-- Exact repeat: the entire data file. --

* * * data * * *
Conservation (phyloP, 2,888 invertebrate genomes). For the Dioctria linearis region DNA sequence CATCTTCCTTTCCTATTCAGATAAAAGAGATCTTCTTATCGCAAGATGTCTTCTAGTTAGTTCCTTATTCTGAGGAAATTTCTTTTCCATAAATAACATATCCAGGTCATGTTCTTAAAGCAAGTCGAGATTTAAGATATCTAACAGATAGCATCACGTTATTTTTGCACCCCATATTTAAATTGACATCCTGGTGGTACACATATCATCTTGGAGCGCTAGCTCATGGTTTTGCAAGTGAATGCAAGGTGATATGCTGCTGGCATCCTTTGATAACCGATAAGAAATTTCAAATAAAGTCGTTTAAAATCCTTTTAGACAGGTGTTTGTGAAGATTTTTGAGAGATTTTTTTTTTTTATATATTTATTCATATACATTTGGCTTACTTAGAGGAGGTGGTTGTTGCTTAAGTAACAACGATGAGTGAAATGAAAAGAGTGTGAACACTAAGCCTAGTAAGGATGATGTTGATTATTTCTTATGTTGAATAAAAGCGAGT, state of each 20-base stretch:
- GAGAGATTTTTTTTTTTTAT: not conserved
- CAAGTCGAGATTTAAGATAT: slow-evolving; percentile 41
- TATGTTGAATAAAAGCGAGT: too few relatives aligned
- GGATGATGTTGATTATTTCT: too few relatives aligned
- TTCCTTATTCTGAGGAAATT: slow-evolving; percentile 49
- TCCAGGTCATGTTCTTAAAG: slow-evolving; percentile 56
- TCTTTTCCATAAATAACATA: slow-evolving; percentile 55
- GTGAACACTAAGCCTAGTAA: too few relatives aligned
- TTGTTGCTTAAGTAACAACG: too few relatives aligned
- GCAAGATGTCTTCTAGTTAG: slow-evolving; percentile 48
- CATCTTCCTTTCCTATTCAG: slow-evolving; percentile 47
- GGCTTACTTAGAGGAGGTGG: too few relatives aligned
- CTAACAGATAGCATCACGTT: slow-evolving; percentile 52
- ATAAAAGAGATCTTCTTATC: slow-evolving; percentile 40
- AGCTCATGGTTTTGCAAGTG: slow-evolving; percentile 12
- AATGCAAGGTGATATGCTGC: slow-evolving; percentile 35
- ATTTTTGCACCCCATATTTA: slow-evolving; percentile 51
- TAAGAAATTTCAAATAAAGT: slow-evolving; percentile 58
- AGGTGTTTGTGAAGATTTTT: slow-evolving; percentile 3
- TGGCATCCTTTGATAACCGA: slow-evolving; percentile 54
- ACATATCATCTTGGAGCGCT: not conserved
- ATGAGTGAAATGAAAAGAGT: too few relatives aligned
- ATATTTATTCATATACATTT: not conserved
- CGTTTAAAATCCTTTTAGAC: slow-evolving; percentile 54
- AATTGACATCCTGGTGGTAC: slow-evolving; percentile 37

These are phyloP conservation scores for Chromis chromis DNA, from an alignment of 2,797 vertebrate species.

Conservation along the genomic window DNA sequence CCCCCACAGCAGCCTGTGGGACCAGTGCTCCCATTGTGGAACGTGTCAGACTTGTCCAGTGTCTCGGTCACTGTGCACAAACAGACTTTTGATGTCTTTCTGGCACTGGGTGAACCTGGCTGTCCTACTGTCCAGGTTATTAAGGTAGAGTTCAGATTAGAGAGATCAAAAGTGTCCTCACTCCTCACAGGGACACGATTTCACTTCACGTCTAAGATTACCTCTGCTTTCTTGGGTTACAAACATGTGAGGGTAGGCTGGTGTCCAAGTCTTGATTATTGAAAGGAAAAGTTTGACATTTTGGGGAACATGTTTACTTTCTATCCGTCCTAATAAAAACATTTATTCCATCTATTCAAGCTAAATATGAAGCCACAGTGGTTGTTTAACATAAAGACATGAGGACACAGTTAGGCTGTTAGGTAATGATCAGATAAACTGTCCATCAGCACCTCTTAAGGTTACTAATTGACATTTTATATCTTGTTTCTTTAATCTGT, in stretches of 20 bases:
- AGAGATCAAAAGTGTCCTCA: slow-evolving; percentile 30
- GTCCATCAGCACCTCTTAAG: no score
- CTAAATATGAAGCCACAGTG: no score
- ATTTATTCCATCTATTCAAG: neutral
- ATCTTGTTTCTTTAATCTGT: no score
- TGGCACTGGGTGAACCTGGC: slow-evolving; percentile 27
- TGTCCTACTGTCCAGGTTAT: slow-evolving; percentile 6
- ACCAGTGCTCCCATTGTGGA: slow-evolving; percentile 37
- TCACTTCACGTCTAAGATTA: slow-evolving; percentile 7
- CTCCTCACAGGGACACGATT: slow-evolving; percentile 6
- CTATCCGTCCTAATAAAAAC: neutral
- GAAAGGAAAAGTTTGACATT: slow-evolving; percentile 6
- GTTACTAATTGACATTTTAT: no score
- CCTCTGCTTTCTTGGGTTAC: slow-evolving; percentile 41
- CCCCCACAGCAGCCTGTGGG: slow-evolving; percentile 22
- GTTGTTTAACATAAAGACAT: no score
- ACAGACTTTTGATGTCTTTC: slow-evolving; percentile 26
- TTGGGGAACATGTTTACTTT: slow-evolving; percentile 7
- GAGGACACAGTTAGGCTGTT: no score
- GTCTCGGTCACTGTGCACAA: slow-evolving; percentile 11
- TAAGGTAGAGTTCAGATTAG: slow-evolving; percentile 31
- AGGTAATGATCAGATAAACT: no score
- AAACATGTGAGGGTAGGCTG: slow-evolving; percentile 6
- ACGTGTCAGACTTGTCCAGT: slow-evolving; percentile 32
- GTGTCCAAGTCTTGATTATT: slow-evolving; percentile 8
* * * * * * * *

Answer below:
Conservation (phyloP, 2,888 invertebrate genomes). For the Dioctria linearis region DNA sequence CATCTTCCTTTCCTATTCAGATAAAAGAGATCTTCTTATCGCAAGATGTCTTCTAGTTAGTTCCTTATTCTGAGGAAATTTCTTTTCCATAAATAACATATCCAGGTCATGTTCTTAAAGCAAGTCGAGATTTAAGATATCTAACAGATAGCATCACGTTATTTTTGCACCCCATATTTAAATTGACATCCTGGTGGTACACATATCATCTTGGAGCGCTAGCTCATGGTTTTGCAAGTGAATGCAAGGTGATATGCTGCTGGCATCCTTTGATAACCGATAAGAAATTTCAAATAAAGTCGTTTAAAATCCTTTTAGACAGGTGTTTGTGAAGATTTTTGAGAGATTTTTTTTTTTTATATATTTATTCATATACATTTGGCTTACTTAGAGGAGGTGGTTGTTGCTTAAGTAACAACGATGAGTGAAATGAAAAGAGTGTGAACACTAAGCCTAGTAAGGATGATGTTGATTATTTCTTATGTTGAATAAAAGCGAGT, state of each 20-base stretch:
- GAGAGATTTTTTTTTTTTAT: not conserved
- CAAGTCGAGATTTAAGATAT: slow-evolving; percentile 41
- TATGTTGAATAAAAGCGAGT: too few relatives aligned
- GGATGATGTTGATTATTTCT: too few relatives aligned
- TTCCTTATTCTGAGGAAATT: slow-evolving; percentile 49
- TCCAGGTCATGTTCTTAAAG: slow-evolving; percentile 56
- TCTTTTCCATAAATAACATA: slow-evolving; percentile 55
- GTGAACACTAAGCCTAGTAA: too few relatives aligned
- TTGTTGCTTAAGTAACAACG: too few relatives aligned
- GCAAGATGTCTTCTAGTTAG: slow-evolving; percentile 48
- CATCTTCCTTTCCTATTCAG: slow-evolving; percentile 47
- GGCTTACTTAGAGGAGGTGG: too few relatives aligned
- CTAACAGATAGCATCACGTT: slow-evolving; percentile 52
- ATAAAAGAGATCTTCTTATC: slow-evolving; percentile 40
- AGCTCATGGTTTTGCAAGTG: slow-evolving; percentile 12
- AATGCAAGGTGATATGCTGC: slow-evolving; percentile 35
- ATTTTTGCACCCCATATTTA: slow-evolving; percentile 51
- TAAGAAATTTCAAATAAAGT: slow-evolving; percentile 58
- AGGTGTTTGTGAAGATTTTT: slow-evolving; percentile 3
- TGGCATCCTTTGATAACCGA: slow-evolving; percentile 54
- ACATATCATCTTGGAGCGCT: not conserved
- ATGAGTGAAATGAAAAGAGT: too few relatives aligned
- ATATTTATTCATATACATTT: not conserved
- CGTTTAAAATCCTTTTAGAC: slow-evolving; percentile 54
- AATTGACATCCTGGTGGTAC: slow-evolving; percentile 37

These are phyloP conservation scores for Chromis chromis DNA, from an alignment of 2,797 vertebrate species.

Conservation along the genomic window DNA sequence CCCCCACAGCAGCCTGTGGGACCAGTGCTCCCATTGTGGAACGTGTCAGACTTGTCCAGTGTCTCGGTCACTGTGCACAAACAGACTTTTGATGTCTTTCTGGCACTGGGTGAACCTGGCTGTCCTACTGTCCAGGTTATTAAGGTAGAGTTCAGATTAGAGAGATCAAAAGTGTCCTCACTCCTCACAGGGACACGATTTCACTTCACGTCTAAGATTACCTCTGCTTTCTTGGGTTACAAACATGTGAGGGTAGGCTGGTGTCCAAGTCTTGATTATTGAAAGGAAAAGTTTGACATTTTGGGGAACATGTTTACTTTCTATCCGTCCTAATAAAAACATTTATTCCATCTATTCAAGCTAAATATGAAGCCACAGTGGTTGTTTAACATAAAGACATGAGGACACAGTTAGGCTGTTAGGTAATGATCAGATAAACTGTCCATCAGCACCTCTTAAGGTTACTAATTGACATTTTATATCTTGTTTCTTTAATCTGT, in stretches of 20 bases:
- AGAGATCAAAAGTGTCCTCA: slow-evolving; percentile 30
- GTCCATCAGCACCTCTTAAG: no score
- CTAAATATGAAGCCACAGTG: no score
- ATTTATTCCATCTATTCAAG: neutral
- ATCTTGTTTCTTTAATCTGT: no score
- TGGCACTGGGTGAACCTGGC: slow-evolving; percentile 27
- TGTCCTACTGTCCAGGTTAT: slow-evolving; percentile 6
- ACCAGTGCTCCCATTGTGGA: slow-evolving; percentile 37
- TCACTTCACGTCTAAGATTA: slow-evolving; percentile 7
- CTCCTCACAGGGACACGATT: slow-evolving; percentile 6
- CTATCCGTCCTAATAAAAAC: neutral
- GAAAGGAAAAGTTTGACATT: slow-evolving; percentile 6
- GTTACTAATTGACATTTTAT: no score
- CCTCTGCTTTCTTGGGTTAC: slow-evolving; percentile 41
- CCCCCACAGCAGCCTGTGGG: slow-evolving; percentile 22
- GTTGTTTAACATAAAGACAT: no score
- ACAGACTTTTGATGTCTTTC: slow-evolving; percentile 26
- TTGGGGAACATGTTTACTTT: slow-evolving; percentile 7
- GAGGACACAGTTAGGCTGTT: no score
- GTCTCGGTCACTGTGCACAA: slow-evolving; percentile 11
- TAAGGTAGAGTTCAGATTAG: slow-evolving; percentile 31
- AGGTAATGATCAGATAAACT: no score
- AAACATGTGAGGGTAGGCTG: slow-evolving; percentile 6
- ACGTGTCAGACTTGTCCAGT: slow-evolving; percentile 32
- GTGTCCAAGTCTTGATTATT: slow-evolving; percentile 8